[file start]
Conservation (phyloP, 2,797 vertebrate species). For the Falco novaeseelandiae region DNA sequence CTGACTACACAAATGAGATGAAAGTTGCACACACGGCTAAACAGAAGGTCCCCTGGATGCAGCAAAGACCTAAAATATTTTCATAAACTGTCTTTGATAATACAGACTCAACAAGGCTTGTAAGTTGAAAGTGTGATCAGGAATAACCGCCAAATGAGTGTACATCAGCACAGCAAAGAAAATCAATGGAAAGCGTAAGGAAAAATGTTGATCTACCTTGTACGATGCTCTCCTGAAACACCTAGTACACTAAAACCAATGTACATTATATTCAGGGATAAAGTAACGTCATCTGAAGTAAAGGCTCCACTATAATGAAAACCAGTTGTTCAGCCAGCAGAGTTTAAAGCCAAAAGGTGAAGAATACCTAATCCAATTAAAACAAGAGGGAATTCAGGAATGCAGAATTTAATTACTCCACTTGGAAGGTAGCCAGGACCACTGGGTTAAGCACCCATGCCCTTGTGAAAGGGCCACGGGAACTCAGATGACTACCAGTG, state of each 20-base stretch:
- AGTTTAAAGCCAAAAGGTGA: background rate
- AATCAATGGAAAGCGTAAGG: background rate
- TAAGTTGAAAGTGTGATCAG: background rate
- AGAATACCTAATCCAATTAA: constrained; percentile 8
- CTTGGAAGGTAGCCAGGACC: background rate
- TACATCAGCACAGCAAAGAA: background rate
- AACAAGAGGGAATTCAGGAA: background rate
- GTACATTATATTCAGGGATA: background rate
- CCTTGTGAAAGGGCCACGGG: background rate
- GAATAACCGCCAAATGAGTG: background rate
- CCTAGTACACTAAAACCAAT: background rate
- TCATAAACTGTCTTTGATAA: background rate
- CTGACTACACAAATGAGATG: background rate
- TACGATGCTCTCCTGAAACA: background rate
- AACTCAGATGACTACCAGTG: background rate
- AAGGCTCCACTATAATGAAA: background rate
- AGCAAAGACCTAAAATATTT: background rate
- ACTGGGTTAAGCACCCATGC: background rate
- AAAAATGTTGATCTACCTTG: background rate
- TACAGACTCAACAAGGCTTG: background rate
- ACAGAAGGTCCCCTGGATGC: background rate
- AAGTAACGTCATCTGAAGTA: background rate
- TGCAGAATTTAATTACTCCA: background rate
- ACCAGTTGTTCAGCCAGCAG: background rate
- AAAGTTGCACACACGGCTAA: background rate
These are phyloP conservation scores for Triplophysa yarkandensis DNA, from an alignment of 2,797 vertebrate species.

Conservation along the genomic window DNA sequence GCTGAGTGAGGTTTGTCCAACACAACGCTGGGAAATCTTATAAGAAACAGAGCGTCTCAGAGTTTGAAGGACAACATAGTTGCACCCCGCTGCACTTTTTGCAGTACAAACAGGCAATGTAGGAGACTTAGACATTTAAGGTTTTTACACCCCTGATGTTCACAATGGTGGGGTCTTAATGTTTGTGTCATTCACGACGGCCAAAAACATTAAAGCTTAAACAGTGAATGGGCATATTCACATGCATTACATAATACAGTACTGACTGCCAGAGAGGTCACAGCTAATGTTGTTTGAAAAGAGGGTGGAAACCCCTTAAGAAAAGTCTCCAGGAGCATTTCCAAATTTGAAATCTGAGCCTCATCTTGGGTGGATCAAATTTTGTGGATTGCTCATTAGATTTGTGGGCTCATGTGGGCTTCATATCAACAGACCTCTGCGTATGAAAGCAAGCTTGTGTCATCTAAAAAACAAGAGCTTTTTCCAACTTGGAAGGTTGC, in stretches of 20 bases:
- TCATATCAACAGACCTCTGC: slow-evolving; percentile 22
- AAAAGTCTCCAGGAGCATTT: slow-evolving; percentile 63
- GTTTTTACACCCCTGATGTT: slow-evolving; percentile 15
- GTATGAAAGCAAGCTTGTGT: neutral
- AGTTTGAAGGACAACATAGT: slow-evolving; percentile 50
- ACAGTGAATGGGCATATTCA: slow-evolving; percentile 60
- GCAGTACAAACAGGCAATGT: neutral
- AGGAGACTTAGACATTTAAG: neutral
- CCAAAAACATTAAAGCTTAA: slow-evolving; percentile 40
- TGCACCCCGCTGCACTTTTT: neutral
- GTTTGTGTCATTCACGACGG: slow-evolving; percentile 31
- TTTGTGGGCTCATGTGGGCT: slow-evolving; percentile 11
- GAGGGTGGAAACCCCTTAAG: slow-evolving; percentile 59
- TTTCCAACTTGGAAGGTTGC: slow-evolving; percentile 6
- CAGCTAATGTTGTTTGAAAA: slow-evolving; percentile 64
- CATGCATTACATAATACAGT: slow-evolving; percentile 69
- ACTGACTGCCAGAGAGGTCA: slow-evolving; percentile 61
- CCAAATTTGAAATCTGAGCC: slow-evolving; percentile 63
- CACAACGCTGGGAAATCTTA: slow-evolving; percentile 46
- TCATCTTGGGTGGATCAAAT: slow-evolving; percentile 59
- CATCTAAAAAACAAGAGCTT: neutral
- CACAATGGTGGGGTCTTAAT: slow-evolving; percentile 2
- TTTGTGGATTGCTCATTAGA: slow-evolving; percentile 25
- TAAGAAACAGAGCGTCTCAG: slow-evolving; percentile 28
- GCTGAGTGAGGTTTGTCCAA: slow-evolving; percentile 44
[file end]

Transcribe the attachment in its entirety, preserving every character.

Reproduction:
Conservation (phyloP, 2,797 vertebrate species). For the Falco novaeseelandiae region DNA sequence CTGACTACACAAATGAGATGAAAGTTGCACACACGGCTAAACAGAAGGTCCCCTGGATGCAGCAAAGACCTAAAATATTTTCATAAACTGTCTTTGATAATACAGACTCAACAAGGCTTGTAAGTTGAAAGTGTGATCAGGAATAACCGCCAAATGAGTGTACATCAGCACAGCAAAGAAAATCAATGGAAAGCGTAAGGAAAAATGTTGATCTACCTTGTACGATGCTCTCCTGAAACACCTAGTACACTAAAACCAATGTACATTATATTCAGGGATAAAGTAACGTCATCTGAAGTAAAGGCTCCACTATAATGAAAACCAGTTGTTCAGCCAGCAGAGTTTAAAGCCAAAAGGTGAAGAATACCTAATCCAATTAAAACAAGAGGGAATTCAGGAATGCAGAATTTAATTACTCCACTTGGAAGGTAGCCAGGACCACTGGGTTAAGCACCCATGCCCTTGTGAAAGGGCCACGGGAACTCAGATGACTACCAGTG, state of each 20-base stretch:
- AGTTTAAAGCCAAAAGGTGA: background rate
- AATCAATGGAAAGCGTAAGG: background rate
- TAAGTTGAAAGTGTGATCAG: background rate
- AGAATACCTAATCCAATTAA: constrained; percentile 8
- CTTGGAAGGTAGCCAGGACC: background rate
- TACATCAGCACAGCAAAGAA: background rate
- AACAAGAGGGAATTCAGGAA: background rate
- GTACATTATATTCAGGGATA: background rate
- CCTTGTGAAAGGGCCACGGG: background rate
- GAATAACCGCCAAATGAGTG: background rate
- CCTAGTACACTAAAACCAAT: background rate
- TCATAAACTGTCTTTGATAA: background rate
- CTGACTACACAAATGAGATG: background rate
- TACGATGCTCTCCTGAAACA: background rate
- AACTCAGATGACTACCAGTG: background rate
- AAGGCTCCACTATAATGAAA: background rate
- AGCAAAGACCTAAAATATTT: background rate
- ACTGGGTTAAGCACCCATGC: background rate
- AAAAATGTTGATCTACCTTG: background rate
- TACAGACTCAACAAGGCTTG: background rate
- ACAGAAGGTCCCCTGGATGC: background rate
- AAGTAACGTCATCTGAAGTA: background rate
- TGCAGAATTTAATTACTCCA: background rate
- ACCAGTTGTTCAGCCAGCAG: background rate
- AAAGTTGCACACACGGCTAA: background rate
These are phyloP conservation scores for Triplophysa yarkandensis DNA, from an alignment of 2,797 vertebrate species.

Conservation along the genomic window DNA sequence GCTGAGTGAGGTTTGTCCAACACAACGCTGGGAAATCTTATAAGAAACAGAGCGTCTCAGAGTTTGAAGGACAACATAGTTGCACCCCGCTGCACTTTTTGCAGTACAAACAGGCAATGTAGGAGACTTAGACATTTAAGGTTTTTACACCCCTGATGTTCACAATGGTGGGGTCTTAATGTTTGTGTCATTCACGACGGCCAAAAACATTAAAGCTTAAACAGTGAATGGGCATATTCACATGCATTACATAATACAGTACTGACTGCCAGAGAGGTCACAGCTAATGTTGTTTGAAAAGAGGGTGGAAACCCCTTAAGAAAAGTCTCCAGGAGCATTTCCAAATTTGAAATCTGAGCCTCATCTTGGGTGGATCAAATTTTGTGGATTGCTCATTAGATTTGTGGGCTCATGTGGGCTTCATATCAACAGACCTCTGCGTATGAAAGCAAGCTTGTGTCATCTAAAAAACAAGAGCTTTTTCCAACTTGGAAGGTTGC, in stretches of 20 bases:
- TCATATCAACAGACCTCTGC: slow-evolving; percentile 22
- AAAAGTCTCCAGGAGCATTT: slow-evolving; percentile 63
- GTTTTTACACCCCTGATGTT: slow-evolving; percentile 15
- GTATGAAAGCAAGCTTGTGT: neutral
- AGTTTGAAGGACAACATAGT: slow-evolving; percentile 50
- ACAGTGAATGGGCATATTCA: slow-evolving; percentile 60
- GCAGTACAAACAGGCAATGT: neutral
- AGGAGACTTAGACATTTAAG: neutral
- CCAAAAACATTAAAGCTTAA: slow-evolving; percentile 40
- TGCACCCCGCTGCACTTTTT: neutral
- GTTTGTGTCATTCACGACGG: slow-evolving; percentile 31
- TTTGTGGGCTCATGTGGGCT: slow-evolving; percentile 11
- GAGGGTGGAAACCCCTTAAG: slow-evolving; percentile 59
- TTTCCAACTTGGAAGGTTGC: slow-evolving; percentile 6
- CAGCTAATGTTGTTTGAAAA: slow-evolving; percentile 64
- CATGCATTACATAATACAGT: slow-evolving; percentile 69
- ACTGACTGCCAGAGAGGTCA: slow-evolving; percentile 61
- CCAAATTTGAAATCTGAGCC: slow-evolving; percentile 63
- CACAACGCTGGGAAATCTTA: slow-evolving; percentile 46
- TCATCTTGGGTGGATCAAAT: slow-evolving; percentile 59
- CATCTAAAAAACAAGAGCTT: neutral
- CACAATGGTGGGGTCTTAAT: slow-evolving; percentile 2
- TTTGTGGATTGCTCATTAGA: slow-evolving; percentile 25
- TAAGAAACAGAGCGTCTCAG: slow-evolving; percentile 28
- GCTGAGTGAGGTTTGTCCAA: slow-evolving; percentile 44